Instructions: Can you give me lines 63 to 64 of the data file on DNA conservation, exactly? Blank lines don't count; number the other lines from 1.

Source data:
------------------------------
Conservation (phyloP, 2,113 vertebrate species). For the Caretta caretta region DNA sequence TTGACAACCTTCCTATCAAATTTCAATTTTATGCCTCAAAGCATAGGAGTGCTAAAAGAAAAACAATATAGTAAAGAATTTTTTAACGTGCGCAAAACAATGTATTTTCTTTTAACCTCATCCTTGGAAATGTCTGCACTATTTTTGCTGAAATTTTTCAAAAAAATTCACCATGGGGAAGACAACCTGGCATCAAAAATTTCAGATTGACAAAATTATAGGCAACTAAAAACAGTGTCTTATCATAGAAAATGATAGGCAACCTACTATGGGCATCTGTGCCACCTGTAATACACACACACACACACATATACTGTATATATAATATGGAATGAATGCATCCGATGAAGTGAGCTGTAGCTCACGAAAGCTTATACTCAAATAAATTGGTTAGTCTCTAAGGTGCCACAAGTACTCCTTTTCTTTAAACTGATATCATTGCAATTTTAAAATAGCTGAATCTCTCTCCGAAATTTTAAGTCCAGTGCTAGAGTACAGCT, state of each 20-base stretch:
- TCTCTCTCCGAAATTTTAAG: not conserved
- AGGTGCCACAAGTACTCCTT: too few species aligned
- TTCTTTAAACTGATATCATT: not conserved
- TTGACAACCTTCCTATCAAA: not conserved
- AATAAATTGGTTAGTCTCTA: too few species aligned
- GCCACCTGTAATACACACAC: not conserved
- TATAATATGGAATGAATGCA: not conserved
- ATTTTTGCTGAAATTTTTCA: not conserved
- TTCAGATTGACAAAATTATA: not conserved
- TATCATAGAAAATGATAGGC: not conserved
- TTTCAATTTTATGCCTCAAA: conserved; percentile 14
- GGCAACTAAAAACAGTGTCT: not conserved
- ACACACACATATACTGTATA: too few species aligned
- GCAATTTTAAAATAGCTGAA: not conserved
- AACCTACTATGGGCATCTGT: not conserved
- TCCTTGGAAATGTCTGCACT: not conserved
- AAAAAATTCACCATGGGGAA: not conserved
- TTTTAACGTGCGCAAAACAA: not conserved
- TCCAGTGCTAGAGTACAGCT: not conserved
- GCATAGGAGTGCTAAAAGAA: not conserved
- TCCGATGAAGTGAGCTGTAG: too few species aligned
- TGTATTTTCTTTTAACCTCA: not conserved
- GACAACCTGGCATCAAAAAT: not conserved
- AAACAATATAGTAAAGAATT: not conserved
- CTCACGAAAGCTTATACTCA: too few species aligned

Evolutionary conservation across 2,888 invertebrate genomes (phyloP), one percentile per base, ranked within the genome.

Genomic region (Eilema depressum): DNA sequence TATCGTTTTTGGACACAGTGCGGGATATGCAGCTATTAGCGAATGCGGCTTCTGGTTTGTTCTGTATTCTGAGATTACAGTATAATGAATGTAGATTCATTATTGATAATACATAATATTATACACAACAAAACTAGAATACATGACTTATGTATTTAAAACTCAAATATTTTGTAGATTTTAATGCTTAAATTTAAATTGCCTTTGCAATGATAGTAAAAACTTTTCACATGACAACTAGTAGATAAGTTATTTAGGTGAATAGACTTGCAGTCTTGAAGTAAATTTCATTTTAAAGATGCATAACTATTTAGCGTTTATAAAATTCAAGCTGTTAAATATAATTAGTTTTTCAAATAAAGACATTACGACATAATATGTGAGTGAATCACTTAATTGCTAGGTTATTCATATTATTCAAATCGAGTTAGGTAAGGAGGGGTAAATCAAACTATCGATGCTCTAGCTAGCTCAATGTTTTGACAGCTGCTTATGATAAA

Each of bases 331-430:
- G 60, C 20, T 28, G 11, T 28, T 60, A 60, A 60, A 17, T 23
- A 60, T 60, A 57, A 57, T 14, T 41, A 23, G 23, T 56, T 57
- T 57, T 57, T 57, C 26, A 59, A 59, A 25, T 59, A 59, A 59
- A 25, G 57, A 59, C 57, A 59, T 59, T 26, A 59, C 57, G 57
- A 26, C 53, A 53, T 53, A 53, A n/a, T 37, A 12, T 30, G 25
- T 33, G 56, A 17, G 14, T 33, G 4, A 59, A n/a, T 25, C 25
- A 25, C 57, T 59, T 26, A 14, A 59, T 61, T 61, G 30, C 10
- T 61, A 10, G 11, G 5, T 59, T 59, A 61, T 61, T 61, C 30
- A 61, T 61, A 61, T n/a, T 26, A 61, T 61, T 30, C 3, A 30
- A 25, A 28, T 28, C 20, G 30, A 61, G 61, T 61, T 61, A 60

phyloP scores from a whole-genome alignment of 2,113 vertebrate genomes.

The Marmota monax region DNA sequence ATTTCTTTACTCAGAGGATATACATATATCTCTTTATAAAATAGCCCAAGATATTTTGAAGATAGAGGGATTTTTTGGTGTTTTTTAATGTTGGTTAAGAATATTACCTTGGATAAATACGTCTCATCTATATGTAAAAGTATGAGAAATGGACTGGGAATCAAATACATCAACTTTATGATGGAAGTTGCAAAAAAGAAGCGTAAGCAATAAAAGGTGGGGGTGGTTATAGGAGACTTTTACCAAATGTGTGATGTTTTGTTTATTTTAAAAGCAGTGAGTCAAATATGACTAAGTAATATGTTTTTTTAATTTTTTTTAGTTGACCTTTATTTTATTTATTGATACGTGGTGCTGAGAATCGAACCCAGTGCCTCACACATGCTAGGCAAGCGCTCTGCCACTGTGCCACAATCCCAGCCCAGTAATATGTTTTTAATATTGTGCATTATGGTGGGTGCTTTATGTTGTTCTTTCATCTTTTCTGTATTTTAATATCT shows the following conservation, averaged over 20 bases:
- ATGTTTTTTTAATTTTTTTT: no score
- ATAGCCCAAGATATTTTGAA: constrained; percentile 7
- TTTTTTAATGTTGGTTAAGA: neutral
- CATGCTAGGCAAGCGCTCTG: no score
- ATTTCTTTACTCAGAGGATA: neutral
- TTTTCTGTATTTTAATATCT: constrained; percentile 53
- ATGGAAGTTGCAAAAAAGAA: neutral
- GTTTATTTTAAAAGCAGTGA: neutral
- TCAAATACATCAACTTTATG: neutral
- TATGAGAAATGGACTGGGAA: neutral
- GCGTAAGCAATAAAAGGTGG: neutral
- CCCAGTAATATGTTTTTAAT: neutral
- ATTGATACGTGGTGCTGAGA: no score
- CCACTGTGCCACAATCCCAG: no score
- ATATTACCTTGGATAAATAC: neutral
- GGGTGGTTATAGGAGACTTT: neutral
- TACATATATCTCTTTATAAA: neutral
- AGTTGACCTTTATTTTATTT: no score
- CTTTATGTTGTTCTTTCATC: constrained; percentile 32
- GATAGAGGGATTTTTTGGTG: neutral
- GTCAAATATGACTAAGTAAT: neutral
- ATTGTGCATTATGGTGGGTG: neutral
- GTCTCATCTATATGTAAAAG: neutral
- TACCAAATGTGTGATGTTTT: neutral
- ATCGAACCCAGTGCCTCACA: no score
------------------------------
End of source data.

- ATTGTGCATTATGGTGGGTG: neutral
- GTCTCATCTATATGTAAAAG: neutral